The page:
Legal Status of EPT in Indiana
EPT is permissible.
|I. Statutes/regs on health care providers’ authority to prescribe for STDs to a patient’s partner(s) w/out prior evaluation (Explanation)|| Medical Licensing Board of Indiana regulations allows physicians to prescribe and dispense medications for the treatment of chlamydia and gonorrhea to the sex partners of the physician’s diagnosed patient without requiring examination of the sex partners. 844 IAC 5-4-2
A physician “shall not prescribe, dispense, or otherwise provide, or cause to be provided, any legend drug that is not a controlled substance to a person who the physician has never personally physically examined and diagnosed unless the physician is providing care in consultation with another physician who has an ongoing relationship with the patient, and who has agreed to supervise the patient’s use of the drug or drugs to be provided.”
|II. Specific judicial decisions concerning EPT (or like practices) (Explanation)|
|III. Specific administrative opinions by the Attorney General or medical or pharmacy boards concerning EPT (or like practices) (Explanation)|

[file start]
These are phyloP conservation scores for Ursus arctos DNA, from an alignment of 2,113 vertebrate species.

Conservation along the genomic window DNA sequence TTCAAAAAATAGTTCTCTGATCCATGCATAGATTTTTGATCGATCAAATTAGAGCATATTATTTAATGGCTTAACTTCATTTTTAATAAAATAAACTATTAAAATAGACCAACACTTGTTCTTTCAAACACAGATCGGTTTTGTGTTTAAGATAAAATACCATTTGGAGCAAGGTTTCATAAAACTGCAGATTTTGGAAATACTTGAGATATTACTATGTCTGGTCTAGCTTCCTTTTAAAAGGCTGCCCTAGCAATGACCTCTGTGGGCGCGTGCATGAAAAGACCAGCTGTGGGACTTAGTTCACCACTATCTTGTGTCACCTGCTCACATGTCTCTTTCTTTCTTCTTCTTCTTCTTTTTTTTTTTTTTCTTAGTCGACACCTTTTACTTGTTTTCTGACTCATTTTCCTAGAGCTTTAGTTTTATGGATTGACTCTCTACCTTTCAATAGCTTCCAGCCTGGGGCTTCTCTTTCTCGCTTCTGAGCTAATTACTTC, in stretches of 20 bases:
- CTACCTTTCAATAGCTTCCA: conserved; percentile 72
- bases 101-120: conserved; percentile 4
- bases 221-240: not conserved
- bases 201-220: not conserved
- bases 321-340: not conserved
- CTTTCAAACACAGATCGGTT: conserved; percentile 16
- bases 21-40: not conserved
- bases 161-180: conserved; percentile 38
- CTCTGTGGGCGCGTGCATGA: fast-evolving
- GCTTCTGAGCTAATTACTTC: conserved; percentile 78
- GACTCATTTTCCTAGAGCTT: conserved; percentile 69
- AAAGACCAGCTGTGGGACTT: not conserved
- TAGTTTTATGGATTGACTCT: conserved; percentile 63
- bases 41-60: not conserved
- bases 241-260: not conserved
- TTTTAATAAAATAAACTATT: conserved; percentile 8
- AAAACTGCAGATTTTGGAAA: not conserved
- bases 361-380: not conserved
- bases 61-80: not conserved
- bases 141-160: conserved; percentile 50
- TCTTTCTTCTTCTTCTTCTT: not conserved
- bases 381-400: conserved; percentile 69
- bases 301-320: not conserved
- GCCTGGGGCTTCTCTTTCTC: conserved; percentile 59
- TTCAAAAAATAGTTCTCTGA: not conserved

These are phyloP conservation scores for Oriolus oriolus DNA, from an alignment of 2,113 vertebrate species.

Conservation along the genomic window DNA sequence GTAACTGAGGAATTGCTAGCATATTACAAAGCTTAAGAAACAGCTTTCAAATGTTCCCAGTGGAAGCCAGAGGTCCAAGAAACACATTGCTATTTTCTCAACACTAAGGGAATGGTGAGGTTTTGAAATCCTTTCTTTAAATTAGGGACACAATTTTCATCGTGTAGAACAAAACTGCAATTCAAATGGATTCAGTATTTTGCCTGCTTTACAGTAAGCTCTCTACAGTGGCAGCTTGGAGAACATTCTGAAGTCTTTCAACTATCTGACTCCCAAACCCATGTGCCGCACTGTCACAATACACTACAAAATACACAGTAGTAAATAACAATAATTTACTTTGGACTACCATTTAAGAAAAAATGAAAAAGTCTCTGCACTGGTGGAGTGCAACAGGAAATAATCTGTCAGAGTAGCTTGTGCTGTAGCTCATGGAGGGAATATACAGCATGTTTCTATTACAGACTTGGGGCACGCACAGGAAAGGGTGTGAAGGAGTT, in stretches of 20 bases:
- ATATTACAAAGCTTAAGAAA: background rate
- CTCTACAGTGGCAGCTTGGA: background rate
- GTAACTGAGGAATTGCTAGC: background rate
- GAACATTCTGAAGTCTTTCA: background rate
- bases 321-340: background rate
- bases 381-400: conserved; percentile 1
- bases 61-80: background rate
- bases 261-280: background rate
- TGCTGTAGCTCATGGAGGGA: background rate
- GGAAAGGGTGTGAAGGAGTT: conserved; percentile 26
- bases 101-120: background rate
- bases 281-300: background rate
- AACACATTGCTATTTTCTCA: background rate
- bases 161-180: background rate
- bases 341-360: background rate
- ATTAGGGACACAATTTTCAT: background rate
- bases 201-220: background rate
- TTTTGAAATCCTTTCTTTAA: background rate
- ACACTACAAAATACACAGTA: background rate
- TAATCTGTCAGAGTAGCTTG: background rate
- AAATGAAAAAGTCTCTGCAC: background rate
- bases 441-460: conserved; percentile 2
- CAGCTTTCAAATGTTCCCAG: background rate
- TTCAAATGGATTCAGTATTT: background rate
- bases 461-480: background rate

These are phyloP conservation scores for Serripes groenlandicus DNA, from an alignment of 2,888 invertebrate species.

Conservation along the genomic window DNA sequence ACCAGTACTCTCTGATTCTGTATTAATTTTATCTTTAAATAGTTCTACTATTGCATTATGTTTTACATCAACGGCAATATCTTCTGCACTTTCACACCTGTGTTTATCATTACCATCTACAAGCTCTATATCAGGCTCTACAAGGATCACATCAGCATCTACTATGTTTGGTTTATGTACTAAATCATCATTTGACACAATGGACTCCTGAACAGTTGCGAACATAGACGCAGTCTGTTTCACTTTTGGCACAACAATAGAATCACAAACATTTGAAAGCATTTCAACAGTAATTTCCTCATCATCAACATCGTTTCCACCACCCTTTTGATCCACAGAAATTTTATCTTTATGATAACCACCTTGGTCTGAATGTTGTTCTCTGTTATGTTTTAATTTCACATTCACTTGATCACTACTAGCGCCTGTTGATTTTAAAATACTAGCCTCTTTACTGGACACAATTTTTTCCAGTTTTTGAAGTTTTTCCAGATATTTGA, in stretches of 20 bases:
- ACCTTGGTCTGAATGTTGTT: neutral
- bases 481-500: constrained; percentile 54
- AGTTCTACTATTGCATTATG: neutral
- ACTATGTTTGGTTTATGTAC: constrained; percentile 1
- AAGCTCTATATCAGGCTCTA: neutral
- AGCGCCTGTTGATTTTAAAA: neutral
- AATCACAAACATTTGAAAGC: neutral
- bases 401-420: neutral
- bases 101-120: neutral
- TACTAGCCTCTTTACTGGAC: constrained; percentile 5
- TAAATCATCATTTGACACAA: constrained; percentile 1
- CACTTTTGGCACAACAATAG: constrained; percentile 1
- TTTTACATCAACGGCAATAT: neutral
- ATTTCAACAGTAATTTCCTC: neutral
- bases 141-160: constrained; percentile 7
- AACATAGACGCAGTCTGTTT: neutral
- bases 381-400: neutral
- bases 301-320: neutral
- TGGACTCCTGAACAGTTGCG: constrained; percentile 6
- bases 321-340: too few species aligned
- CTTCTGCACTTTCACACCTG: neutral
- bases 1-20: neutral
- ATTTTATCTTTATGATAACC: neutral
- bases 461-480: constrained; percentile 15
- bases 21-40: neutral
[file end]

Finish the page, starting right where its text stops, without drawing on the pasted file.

|IV. Laws that incorporate via reference guidelines as acceptable practices (including EPT) (Explanation)||The 2010 CDC STD Treatment Guidelines are incorporated by reference into rule regarding disease control measures.410 Ind. Admin Code 1-2.5-149|
|V. Prescription requirements (Explanation)||Prescription label need not bear patient’s name unless the patient’s name is stated in the prescription. Ind. Code § 16-42-3-6(e)(3).|
|VI. Assessment of EPT’s legal status with brief comments (Explanation)||EPT is permissible.
Medical Licensing Board regulations expressly authorize EPT for the treatment of chlamydia and gonorrhea.
|Status as of October 28, 2011|
supports the use of EPT
negatively affects the use of EPT
EPT is permissible
EPT is potentially allowable
EPT is prohibited
|EPT is permissible in 42 states:||EPT is potentially allowable in 6 states:||EPT is prohibited in 2 states:|
EPT is permissible in the District of Columbia.
EPT is potentially allowable in Puerto Rico.
The information presented here is not legal advice, nor is it a comprehensive analysis of all the legal provisions that could implicate the legality of EPT in a given jurisdiction. The data and assessment are intended to be used as a tool to assist state and local health departments as they determine locally appropriate ways to control STDs.
For comments, feedback and updates, please contact CDC-INFO: https://www.cdc.gov/cdc-info/.
- Page last reviewed: December 19, 2016
- Page last updated: December 22, 2016
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